Children can be harsh judges when it comes to their parents, disinclined to grant clemency, and this was especially true in Chris’s case. More even than most teens, he tended to see things in black and white. He measured himself and those around him by an impossibly rigorous moral code. – page 22
This book falls under the travel literature genre but I felt it undermines the weight of the book. It is a book about humanity, about family, ideology and a test of human boundaries that has gone awry. It also carries nuances of mystery as the book peel the layers of truth through witnesses’ account and investigations to arrive at the most sound conclusion for the cause of his death. The book also records 3 or 4 figures from the past who had wander into the wilderness, Alaska and the desert, and met their end; in a discussion to find out why these people did what they did. If there is any gripe about the book, it’s about Krakauer including a chapter which draws parallels between his own experiences and motivations and those of McCandless; which I thought is fair and well but the book is really about Chris McCandless, is it not?
“I have had a happy life and thank the Lord. Goodbye and may God bless you all!” is the entry in the diary, dated 12 August 1992. Chris felt that his body was weakening, that he was losing weight fast, that his end was near. On or shortly after this day, he died. Three weeks later, his body was discovered by a group of hunters. Had Chris still been alive, this encounter would have saved his life. If Chris hasn’t throw away his map, he would have crossed the river using the aluminium tram at further downstream of the Denali river.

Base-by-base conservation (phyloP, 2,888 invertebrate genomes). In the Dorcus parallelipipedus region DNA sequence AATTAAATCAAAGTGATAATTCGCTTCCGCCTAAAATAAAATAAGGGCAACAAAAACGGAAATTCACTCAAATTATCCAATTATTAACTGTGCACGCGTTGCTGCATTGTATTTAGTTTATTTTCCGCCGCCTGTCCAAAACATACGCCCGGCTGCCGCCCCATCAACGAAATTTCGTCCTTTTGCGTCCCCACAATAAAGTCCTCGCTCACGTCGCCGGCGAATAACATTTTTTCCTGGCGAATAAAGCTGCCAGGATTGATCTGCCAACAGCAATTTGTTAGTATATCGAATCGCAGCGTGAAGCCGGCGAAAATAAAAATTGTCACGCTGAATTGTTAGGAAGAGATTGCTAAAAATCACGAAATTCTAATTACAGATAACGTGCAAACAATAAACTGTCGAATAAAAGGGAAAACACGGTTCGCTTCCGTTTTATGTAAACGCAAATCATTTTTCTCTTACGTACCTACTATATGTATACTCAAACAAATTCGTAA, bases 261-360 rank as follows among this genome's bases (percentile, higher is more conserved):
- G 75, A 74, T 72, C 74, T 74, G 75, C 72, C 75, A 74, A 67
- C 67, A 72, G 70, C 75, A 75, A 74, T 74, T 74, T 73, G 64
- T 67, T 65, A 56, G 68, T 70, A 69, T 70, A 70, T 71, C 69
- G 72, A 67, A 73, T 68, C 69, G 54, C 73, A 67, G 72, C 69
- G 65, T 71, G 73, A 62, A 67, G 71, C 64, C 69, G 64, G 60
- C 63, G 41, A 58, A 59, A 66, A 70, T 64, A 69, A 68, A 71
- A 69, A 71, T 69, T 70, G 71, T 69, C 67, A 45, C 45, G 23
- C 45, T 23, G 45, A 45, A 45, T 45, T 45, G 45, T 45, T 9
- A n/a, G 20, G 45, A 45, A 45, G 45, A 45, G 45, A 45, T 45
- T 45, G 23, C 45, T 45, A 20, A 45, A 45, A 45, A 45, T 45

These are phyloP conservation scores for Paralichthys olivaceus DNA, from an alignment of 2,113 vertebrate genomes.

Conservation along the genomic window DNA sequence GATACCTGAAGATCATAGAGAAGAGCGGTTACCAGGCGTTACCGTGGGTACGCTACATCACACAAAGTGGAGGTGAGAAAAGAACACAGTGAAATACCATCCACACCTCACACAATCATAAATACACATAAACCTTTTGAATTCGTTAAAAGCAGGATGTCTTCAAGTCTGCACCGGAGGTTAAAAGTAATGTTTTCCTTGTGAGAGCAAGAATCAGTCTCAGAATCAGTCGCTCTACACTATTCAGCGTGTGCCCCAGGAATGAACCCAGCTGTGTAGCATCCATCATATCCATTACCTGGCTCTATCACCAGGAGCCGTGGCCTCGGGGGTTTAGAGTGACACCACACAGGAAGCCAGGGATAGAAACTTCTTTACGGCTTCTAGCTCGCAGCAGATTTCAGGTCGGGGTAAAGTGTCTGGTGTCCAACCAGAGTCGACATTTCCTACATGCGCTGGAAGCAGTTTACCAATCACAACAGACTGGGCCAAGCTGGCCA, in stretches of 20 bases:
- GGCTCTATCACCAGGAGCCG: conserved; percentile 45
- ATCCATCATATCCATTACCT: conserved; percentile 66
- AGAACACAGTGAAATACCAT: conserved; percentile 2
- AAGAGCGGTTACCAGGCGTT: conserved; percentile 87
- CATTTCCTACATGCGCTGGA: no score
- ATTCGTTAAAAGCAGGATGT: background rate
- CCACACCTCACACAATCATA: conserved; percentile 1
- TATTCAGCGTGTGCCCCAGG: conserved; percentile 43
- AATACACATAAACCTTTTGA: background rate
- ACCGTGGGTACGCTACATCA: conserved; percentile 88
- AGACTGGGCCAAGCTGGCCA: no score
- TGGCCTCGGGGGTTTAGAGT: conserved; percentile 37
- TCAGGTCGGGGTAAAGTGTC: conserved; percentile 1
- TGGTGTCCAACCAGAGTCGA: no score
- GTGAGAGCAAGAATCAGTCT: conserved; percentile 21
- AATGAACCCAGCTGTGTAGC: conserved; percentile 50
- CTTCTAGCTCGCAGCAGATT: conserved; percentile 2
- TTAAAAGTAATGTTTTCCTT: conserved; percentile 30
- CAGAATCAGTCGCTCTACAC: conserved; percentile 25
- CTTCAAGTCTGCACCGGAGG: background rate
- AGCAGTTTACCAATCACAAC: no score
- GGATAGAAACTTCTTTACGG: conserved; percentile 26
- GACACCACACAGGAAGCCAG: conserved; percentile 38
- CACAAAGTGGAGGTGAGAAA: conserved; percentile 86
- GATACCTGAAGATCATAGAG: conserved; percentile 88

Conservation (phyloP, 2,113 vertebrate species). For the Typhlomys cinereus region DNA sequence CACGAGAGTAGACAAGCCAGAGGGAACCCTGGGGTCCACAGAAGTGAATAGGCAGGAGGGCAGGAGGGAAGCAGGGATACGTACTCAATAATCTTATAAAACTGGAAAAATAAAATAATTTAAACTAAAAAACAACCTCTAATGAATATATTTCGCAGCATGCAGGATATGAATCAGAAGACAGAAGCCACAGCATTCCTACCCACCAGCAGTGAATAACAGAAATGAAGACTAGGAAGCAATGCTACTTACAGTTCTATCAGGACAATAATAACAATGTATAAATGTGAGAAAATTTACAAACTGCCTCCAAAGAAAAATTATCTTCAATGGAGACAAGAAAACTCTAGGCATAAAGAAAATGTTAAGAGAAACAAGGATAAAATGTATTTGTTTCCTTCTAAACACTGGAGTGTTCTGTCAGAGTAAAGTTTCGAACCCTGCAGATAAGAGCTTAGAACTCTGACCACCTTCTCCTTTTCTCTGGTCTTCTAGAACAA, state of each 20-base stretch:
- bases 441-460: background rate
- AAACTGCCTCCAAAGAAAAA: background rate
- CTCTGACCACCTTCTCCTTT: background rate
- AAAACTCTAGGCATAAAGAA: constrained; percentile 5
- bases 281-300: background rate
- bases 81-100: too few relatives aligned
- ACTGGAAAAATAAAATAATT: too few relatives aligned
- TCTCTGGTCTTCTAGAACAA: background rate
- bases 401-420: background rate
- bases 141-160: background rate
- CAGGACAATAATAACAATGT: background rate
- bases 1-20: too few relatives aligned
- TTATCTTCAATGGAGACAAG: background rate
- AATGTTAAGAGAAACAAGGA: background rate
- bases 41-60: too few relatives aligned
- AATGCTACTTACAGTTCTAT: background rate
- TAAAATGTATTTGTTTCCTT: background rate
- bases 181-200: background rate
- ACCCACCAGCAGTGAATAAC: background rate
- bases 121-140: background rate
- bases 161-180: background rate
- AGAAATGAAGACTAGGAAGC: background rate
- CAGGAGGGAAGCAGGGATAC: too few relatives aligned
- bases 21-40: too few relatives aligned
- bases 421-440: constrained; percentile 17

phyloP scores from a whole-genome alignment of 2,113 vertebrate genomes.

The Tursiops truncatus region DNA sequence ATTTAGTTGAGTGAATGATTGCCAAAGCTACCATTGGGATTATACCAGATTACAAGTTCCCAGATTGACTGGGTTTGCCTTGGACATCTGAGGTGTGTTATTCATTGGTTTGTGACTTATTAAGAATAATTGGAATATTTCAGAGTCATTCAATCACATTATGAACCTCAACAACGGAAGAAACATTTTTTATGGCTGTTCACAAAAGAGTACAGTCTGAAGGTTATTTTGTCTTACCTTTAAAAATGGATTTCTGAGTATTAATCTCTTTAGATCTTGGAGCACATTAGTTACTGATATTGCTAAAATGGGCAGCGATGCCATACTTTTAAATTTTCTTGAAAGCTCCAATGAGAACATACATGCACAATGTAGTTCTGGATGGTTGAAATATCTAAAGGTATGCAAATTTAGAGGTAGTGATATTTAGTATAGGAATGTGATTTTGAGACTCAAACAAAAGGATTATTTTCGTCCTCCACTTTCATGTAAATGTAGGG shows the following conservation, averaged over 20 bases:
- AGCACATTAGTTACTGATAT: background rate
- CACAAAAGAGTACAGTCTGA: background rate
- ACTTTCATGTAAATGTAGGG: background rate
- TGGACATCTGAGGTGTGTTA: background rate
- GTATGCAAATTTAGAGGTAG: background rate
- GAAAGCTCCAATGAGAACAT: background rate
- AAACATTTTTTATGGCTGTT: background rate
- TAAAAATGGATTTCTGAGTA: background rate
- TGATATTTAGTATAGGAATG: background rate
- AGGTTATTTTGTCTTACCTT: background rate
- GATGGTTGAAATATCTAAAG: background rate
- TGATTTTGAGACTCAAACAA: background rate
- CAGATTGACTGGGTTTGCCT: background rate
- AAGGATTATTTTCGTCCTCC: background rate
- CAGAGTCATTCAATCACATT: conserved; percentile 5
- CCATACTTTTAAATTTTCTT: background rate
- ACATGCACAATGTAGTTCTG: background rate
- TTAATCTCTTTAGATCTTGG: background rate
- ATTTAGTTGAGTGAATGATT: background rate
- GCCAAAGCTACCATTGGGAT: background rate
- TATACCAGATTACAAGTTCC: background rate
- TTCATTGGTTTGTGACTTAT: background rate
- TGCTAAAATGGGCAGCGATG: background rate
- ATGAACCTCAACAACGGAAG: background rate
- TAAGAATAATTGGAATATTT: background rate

Krakauer takes you into the journey of the wilderness and also a young man’s soul, in such a beautiful way that the man and the wilderness became one and I lifted my judgement and lament the death of an extraordinary young man. One of the most thought provoking travel literature I have ever read.
Into The Wild was adapted into a film, which was released on September 21, 2007.
Paperback. Publisher: Pan Books 2011; Length: 203 pages; Setting: United States of America. Source: Reading Library copy. Finished reading at: 13th May 2012.
Other thoughts: Andreas Moser
About the writer:
Jon Krakauer (born April 12, 1954) is an American writer and mountaineer, primarily known for his writing about the outdoors and mountain-climbing. He is the author of best-selling non-fiction books—Into the Wild, Into Thin Air, Under the Banner of Heaven, and Where Men Win Glory: The Odyssey of Pat Tillman—as well as numerous magazine articles.
Krakauer was born in Brookline, Massachusetts, as the third of five children of Carol Ann (Jones) and Lewis Joseph Krakauer. His father was Jewish and his mother was a Unitarian of Scandinavian descent. He was raised in Corvallis, Oregon, from the age of two. His father introduced the young Krakauer to mountaineering at the age of eight. He competed in tennis at Corvallis High School and graduated in 1972. He went on to study at Hampshire College in Massachusetts, where in 1976 he received his degree in Environmental Studies. In 1977, he fell in love with former climber Linda Mariam Moore and they married in 1980. They lived in Seattle, Washington, but moved to Boulder, Colorado, after the release of Into Thin Air.
Into the Wild was published in 1996 and shortly thereafter spent two years on the New York Times bestseller list.